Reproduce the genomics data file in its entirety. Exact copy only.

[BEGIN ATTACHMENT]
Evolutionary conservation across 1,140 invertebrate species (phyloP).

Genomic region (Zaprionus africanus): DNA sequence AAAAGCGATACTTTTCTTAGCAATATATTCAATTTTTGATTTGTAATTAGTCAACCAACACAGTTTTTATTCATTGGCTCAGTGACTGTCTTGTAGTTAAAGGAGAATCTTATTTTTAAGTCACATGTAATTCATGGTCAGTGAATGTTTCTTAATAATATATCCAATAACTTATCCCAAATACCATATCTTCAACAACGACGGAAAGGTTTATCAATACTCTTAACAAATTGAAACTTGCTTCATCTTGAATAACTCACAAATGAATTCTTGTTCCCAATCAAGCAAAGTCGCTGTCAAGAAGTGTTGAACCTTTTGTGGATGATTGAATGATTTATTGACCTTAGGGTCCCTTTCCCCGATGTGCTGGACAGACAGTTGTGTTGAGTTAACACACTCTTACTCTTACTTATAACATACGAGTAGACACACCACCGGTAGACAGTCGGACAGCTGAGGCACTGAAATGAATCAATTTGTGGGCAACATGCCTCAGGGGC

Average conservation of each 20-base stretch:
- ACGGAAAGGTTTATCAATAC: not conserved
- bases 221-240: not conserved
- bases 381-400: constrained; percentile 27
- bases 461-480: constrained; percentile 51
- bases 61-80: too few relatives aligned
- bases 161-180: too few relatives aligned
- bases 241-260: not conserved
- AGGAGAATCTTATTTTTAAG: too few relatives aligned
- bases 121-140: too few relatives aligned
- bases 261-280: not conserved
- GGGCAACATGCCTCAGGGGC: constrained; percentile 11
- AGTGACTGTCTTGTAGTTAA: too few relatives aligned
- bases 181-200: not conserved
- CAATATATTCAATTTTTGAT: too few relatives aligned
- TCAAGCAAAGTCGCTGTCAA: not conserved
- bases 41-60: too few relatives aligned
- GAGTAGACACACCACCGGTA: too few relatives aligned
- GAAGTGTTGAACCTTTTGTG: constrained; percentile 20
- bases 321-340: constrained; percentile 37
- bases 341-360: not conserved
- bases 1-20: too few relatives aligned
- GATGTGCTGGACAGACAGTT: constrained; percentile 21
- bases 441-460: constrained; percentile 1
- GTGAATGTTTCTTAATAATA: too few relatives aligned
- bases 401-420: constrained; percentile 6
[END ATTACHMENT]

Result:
Evolutionary conservation across 1,140 invertebrate species (phyloP).

Genomic region (Zaprionus africanus): DNA sequence AAAAGCGATACTTTTCTTAGCAATATATTCAATTTTTGATTTGTAATTAGTCAACCAACACAGTTTTTATTCATTGGCTCAGTGACTGTCTTGTAGTTAAAGGAGAATCTTATTTTTAAGTCACATGTAATTCATGGTCAGTGAATGTTTCTTAATAATATATCCAATAACTTATCCCAAATACCATATCTTCAACAACGACGGAAAGGTTTATCAATACTCTTAACAAATTGAAACTTGCTTCATCTTGAATAACTCACAAATGAATTCTTGTTCCCAATCAAGCAAAGTCGCTGTCAAGAAGTGTTGAACCTTTTGTGGATGATTGAATGATTTATTGACCTTAGGGTCCCTTTCCCCGATGTGCTGGACAGACAGTTGTGTTGAGTTAACACACTCTTACTCTTACTTATAACATACGAGTAGACACACCACCGGTAGACAGTCGGACAGCTGAGGCACTGAAATGAATCAATTTGTGGGCAACATGCCTCAGGGGC

Average conservation of each 20-base stretch:
- ACGGAAAGGTTTATCAATAC: not conserved
- bases 221-240: not conserved
- bases 381-400: constrained; percentile 27
- bases 461-480: constrained; percentile 51
- bases 61-80: too few relatives aligned
- bases 161-180: too few relatives aligned
- bases 241-260: not conserved
- AGGAGAATCTTATTTTTAAG: too few relatives aligned
- bases 121-140: too few relatives aligned
- bases 261-280: not conserved
- GGGCAACATGCCTCAGGGGC: constrained; percentile 11
- AGTGACTGTCTTGTAGTTAA: too few relatives aligned
- bases 181-200: not conserved
- CAATATATTCAATTTTTGAT: too few relatives aligned
- TCAAGCAAAGTCGCTGTCAA: not conserved
- bases 41-60: too few relatives aligned
- GAGTAGACACACCACCGGTA: too few relatives aligned
- GAAGTGTTGAACCTTTTGTG: constrained; percentile 20
- bases 321-340: constrained; percentile 37
- bases 341-360: not conserved
- bases 1-20: too few relatives aligned
- GATGTGCTGGACAGACAGTT: constrained; percentile 21
- bases 441-460: constrained; percentile 1
- GTGAATGTTTCTTAATAATA: too few relatives aligned
- bases 401-420: constrained; percentile 6